Rights and Trust in EU Criminal Law: Age of Distrust or Pragmatic Trust?

The goal of the EU with respect to the AFSJ is the creation of an open and secure space in a Europe, without internal borders, but with an evolving justice agenda. Transnational cooperation in these areas is based on Member States mutually trusting each other on offering a sufficient level of fundamental rights protection, which allows the mutual recognition of decisions of national authorities (judicial or not). The existence of mutual trust is therefore the cornerstone in this area, without which the operation of mutual recognition becomes dysfunctional. Mutual trust among Member States regarding the protection of fundamental rights is more often presumed or commanded by the Court rather than properly constructed, or even thoroughly checked. This crisis in the premise of mutual trust stemming from a compulsive presumption has acted to the detriment of the protection of fundamental rights. However, this is slowly changing. The paper will discuss the slow changes of this relationship in light of recent case law.

Fortified Majority

This paper explores the motives to include significant safeguards into the new Hungarian constitution. The first part describes the rise of Fidesz and its electoral victory in 2010, including more systematic interpretation concerning the origins of this large party system shift. The second part probes relevant theories of constitutional entrenchment and finds that there is no fundamental explanation why the constitution is drafted like it is. In conclusion, the paper disagrees with the most of present scholarship, which is considering the new Hungarian constitution to be formally within EU mainstream, while expressing concerns about Viktor Orbán’s illiberal project behind it. In contrast, I think the constitution itself is sloppily drafted, with a potential to create a dangerous crisis after Orbán’s eventual demise.

The Radical Right Party ‘Vox’: a Threat to Liberal Constitutionalism in Spain?

The emergence of the radical right party Vox in Spain has dramatically altered the political landscape in this country. This paper carries out an analysis of the political manifesto of this party with a double aim: analyzing whether their political proposals qualify as ‘illiberal’ and assessing the extent to which the Spanish Constitution can constrain the party. As it will be showed, a number of proposals by this party do qualify as ‘illiberal’ and, if implemented, might deteriorate democracy in Spain. However, those proposals are hardly compatible with any reasonable interpretation of the Spanish Constitution. Given that such Constitution is very rigid, such proposals are not politically viable. This will force the party to face a constitutional politics dilemma: either the party moderates so that its proposals fit the constitutional frame, or it radicalizes and rejects the Spanish Constitution as an insurmountable obstacle to the realization of its policy preferences.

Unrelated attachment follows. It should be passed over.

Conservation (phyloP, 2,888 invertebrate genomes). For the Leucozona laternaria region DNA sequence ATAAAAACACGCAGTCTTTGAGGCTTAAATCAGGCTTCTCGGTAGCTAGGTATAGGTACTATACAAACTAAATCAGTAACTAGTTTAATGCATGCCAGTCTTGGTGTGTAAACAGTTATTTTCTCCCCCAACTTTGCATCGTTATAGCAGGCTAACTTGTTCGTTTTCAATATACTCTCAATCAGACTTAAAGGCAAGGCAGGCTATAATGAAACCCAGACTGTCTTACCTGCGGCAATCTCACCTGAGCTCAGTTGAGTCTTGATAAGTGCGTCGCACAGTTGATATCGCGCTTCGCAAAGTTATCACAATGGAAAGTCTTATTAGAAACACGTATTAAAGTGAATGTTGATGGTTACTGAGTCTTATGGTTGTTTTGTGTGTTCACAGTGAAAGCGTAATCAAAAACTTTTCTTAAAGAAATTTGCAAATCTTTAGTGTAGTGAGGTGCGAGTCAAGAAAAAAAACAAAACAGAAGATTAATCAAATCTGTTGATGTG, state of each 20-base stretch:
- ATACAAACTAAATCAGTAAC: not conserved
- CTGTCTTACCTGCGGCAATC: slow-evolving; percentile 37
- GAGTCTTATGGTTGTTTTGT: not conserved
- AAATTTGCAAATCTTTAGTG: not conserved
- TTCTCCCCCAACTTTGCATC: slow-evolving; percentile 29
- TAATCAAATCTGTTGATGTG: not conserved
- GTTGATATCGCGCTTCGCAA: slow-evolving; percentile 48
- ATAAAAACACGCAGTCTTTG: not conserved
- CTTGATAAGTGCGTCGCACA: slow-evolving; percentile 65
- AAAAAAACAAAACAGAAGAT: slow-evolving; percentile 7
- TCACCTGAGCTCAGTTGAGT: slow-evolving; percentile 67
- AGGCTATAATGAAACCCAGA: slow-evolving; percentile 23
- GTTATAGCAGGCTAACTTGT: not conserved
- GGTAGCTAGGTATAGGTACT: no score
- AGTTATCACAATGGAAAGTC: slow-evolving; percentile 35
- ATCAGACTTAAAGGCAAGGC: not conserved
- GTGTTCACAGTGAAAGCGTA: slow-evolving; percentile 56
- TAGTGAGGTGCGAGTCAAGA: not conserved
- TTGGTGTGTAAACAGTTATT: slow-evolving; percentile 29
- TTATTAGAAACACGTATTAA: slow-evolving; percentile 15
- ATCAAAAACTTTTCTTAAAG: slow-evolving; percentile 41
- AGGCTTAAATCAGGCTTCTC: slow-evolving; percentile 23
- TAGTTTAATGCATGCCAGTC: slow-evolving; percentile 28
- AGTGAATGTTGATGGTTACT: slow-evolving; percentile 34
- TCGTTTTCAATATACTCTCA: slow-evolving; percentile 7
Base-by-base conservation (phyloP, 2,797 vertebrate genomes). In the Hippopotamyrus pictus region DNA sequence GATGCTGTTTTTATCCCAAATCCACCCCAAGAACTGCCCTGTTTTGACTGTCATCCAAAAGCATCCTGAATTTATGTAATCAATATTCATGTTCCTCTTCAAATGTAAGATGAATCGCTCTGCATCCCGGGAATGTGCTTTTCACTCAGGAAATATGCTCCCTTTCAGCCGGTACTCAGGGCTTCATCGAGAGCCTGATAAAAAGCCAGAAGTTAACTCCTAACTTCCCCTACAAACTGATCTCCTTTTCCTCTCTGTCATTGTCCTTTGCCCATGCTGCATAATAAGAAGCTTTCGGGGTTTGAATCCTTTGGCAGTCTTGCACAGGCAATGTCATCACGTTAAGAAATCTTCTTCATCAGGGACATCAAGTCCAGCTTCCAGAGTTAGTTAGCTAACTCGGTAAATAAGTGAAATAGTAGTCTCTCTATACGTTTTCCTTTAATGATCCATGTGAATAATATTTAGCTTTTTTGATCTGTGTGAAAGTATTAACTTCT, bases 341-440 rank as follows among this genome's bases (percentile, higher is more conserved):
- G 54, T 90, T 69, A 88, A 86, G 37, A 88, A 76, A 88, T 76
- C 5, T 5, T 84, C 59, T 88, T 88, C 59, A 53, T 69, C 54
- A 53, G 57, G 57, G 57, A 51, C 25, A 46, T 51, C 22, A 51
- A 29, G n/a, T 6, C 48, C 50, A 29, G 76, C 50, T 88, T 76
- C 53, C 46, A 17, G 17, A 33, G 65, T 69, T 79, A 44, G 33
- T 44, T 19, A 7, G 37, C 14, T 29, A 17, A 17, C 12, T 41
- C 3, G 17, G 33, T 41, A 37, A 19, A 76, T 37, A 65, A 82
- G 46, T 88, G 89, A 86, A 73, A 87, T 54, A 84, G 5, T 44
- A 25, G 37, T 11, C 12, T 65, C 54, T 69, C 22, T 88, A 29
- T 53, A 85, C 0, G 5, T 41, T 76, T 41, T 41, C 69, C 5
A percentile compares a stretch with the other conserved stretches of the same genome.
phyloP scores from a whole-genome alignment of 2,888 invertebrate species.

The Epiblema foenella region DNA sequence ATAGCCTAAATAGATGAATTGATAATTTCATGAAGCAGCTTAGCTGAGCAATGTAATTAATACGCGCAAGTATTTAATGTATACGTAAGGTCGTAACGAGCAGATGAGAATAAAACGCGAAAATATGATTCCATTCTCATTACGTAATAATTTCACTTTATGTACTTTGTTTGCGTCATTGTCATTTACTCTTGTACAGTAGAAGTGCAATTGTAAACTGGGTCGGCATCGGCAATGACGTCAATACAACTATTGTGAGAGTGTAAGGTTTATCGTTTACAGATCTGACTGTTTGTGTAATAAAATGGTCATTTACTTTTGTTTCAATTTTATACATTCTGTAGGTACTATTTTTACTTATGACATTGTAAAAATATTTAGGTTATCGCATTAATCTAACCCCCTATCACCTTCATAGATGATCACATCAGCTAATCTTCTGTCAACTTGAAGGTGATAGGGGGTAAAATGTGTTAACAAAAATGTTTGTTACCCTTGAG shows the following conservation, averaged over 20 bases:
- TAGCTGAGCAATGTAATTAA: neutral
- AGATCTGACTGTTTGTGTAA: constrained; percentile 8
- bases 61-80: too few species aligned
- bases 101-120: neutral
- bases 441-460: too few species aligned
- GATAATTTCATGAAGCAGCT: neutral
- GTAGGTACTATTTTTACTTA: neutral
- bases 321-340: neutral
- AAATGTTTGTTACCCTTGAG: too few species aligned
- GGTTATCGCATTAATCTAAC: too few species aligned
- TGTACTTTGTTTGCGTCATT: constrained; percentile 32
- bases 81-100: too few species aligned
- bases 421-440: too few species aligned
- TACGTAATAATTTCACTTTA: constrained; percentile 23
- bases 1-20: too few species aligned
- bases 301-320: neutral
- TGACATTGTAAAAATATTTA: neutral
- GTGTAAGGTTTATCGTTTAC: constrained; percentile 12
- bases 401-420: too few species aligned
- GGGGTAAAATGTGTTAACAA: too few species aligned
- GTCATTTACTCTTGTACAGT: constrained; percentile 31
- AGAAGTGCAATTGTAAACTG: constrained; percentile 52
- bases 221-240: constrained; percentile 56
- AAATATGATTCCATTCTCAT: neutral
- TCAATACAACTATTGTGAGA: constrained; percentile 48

Mixed legal systems – A ‘loving’ marriage of legal systems or a curse – The case study of Malta in the EU context

A state who has ended up with a mixed legal system whether by choice or by history is in a better position to face the new legal challenge posed by economics and politics? Hence reference is made to the constitutional/administrative law setting. Reference is made to the evolution of the legal system of Malta which for centuries has been a pure civil system. Then when Malta has been a British colony for a century and a half, common law was introduced. After independence, Malta opted out of a free choice to consolidate the mixedness in its system and common law influence became stronger. Needless to say, for the last two decades, there has also been a strong influence from the EU legal system. Reference is also made as to how the Maltese legal system adapted itself with its ‘marriage’ with the EU legal order and how Malta managed to reconcile the Westminster model of parliamentary supremacy with constitutional supremacy and then with EU law supremacy with its accession to the EU.

The Symptoms of Distrust in the Fundamental Law of Hungary and in its 7th Amendment

North differentiates between formal and informal elements of institutions, and there might be a strong relation between the two. E.g. the idea of power-sharing can be seen as a tool to overcome the ‘state of fear’. However, other emotions may shape the wording of constitutions, too (Sajó). E.g. a short text can be labelled as a trust-based text which leaves a larger interpratative sphere for the judges (Dixon). Yet, an empirical research has shown that there is a negative correlation between the level of trust and the length of constitutions (Voigt).

This paper aims to present the symptoms of institutional distrust within the Fundamental Law of Hungary and its 7th amendment. It will be presented a restrictive tendency vis-á-vis the Constitutional Court (e.g. the repeal of the former case law, the overruling of the decisions, the limitation of the powers and so on) and the new pressure for a centralized interpretation of the laws toward ordinary courts appeared in the 7th amendment.